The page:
SINGAPORE - French company Thales has taken "full responsibility" for its part in the Nov 15 train collision at Joo Koon MRT station.
It said an "unexpected" problem occurred in the interface between the old and new signalling systems of the East-West Line (EWL).
Thales, which is supplying the new system for the EWL, has also apologised to commuters who were inconvenienced, and the 38 people injured by the accident.
Mr Millar Crawford, executive vice president for ground transportation systems with Thales, assured commuters that its communications-based train control (CBTC) system is "safe and secure for operations".
He was speaking on Tuesday (Nov 21) at a press conference with SMRT and the Land Transport Authority (LTA).
The same system - which allows trains to run closer together and arrive at shorter intervals - is already in use on the North-South Line (NSL).
On the day of the accident, Thales' CBTC was running on a passive mode between Pioneer and Pasir Ris MRT stations to collect data, it was revealed. At that point, trains were operated and controlled using the older 30-year-old fixed-block system.
Prior to the collision, an eastbound train, which had been launched from Ulu Pandan Depot, encountered an abnormal condition with the CBTC equipment on board. A protective "bubble" that helps keep trains at a safe distance from one another was disabled as a result.
LTA's deputy chief executive Chua Chong Kheng said it happened because the two onboard computers experienced a loss of communications.
As a result, the train was wrongly profiled as a three-car train, instead of its actual six-car set-up.
LTA, Thales and SMRT said they are aware it can happen, and to fix it, a second "bubble" would immediately replace the first.
However, the second "bubble" was unexpectedly disabled as well that day, after the train passed a track circuit which had yet to be modified for the CBTC system, at Clementi.
As the train was still being controlled by the older signalling system, it could travel to Pasir Ris without issues.
On the western leg, the abnormal condition of the train's CBTC equipment was discovered at Pioneer MRT station, where a switchover to the CBTC was required.
The CBTC is used to control trains between Pioneer and Tuas Link and is operational there as part of the Tuas West Extension (TWE) which opened in June (2017).
After the CBTC problem was detected, the train was switched to be driven in manual mode to Joo Koon MRT by design, at a speed of up to 18kmh.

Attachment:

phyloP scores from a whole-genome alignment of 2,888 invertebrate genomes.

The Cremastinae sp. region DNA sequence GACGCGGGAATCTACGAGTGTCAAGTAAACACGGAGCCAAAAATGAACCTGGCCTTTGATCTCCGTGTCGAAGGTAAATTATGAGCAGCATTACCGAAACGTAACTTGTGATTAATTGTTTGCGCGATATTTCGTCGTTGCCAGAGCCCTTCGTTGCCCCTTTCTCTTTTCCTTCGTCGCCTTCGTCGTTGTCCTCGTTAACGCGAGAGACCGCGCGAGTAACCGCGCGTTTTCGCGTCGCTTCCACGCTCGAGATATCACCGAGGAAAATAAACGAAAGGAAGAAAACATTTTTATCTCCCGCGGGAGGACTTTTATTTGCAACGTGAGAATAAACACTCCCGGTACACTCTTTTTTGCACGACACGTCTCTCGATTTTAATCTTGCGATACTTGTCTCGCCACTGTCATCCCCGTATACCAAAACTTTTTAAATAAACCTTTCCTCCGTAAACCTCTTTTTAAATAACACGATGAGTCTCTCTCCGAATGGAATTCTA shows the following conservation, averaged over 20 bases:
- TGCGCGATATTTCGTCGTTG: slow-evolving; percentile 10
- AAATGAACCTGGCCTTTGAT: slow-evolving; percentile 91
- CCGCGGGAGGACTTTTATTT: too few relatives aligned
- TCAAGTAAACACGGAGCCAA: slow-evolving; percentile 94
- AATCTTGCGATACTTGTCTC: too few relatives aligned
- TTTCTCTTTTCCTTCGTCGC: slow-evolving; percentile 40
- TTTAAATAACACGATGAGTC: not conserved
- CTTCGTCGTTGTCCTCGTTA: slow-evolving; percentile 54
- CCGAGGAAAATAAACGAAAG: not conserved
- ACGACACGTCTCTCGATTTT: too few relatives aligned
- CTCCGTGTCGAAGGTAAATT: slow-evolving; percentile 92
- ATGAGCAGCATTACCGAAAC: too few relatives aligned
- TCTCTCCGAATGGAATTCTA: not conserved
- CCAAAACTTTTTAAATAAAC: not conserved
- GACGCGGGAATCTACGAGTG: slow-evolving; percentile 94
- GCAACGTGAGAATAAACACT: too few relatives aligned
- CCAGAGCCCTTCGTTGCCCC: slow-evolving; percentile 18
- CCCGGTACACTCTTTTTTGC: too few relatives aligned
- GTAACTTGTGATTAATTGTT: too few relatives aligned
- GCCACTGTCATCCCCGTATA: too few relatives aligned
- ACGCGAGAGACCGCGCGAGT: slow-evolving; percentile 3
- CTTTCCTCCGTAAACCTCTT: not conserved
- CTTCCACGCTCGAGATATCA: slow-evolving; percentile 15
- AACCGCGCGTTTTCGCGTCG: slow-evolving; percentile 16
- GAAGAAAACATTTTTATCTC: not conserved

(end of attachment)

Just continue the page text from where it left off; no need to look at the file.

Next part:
This meant the platform screen doors had to be manually opened by the train captain at Joo Koon MRT station.
When the doors are opened manually, a "closed track" protection system is imposed, meaning that another train will not be able to enter the station.
After the captain manually opened the platform screen doors, all passengers alighted from the affected train. Waiting 36m behind was a second train carrying 517 passengers.
When the platform screen doors were manually closed to allow the affected train to move off, the "closed track" protection was lifted.
As a result, the second train, which was running in automatic mode, moved forward as it could not detect any protective bubbles around the first train. The two trains then collided.
Mr Alvin Kek, senior vice-president for rail operations at SMRT, said the 10 seconds before the collision was "insufficient" for the train driver onboard the second train to react.
Mr Kek added: "He has been taught in courses, that in all train systems, there will be at least one protective bubble around it."
The collision resulted in 36 commuters and two SMRT staff being injured. One of the commuters is still warded at the National University Hospital with neck and back pains.
Asked if the LTA will impose any contractual penalties on Thales for the accident, and another breakdown in June, LTA chief executive Ngien Hoon Ping said: "What's important is to look at the case holistically and understand what are the various factors. We won't jump into any conclusions."
Thales said that it has conducted an "intensive exercise" to check its systems on the NSL, EWL and TWE, to ensure that there will not be similar circuits removing protective "bubbles" from trains.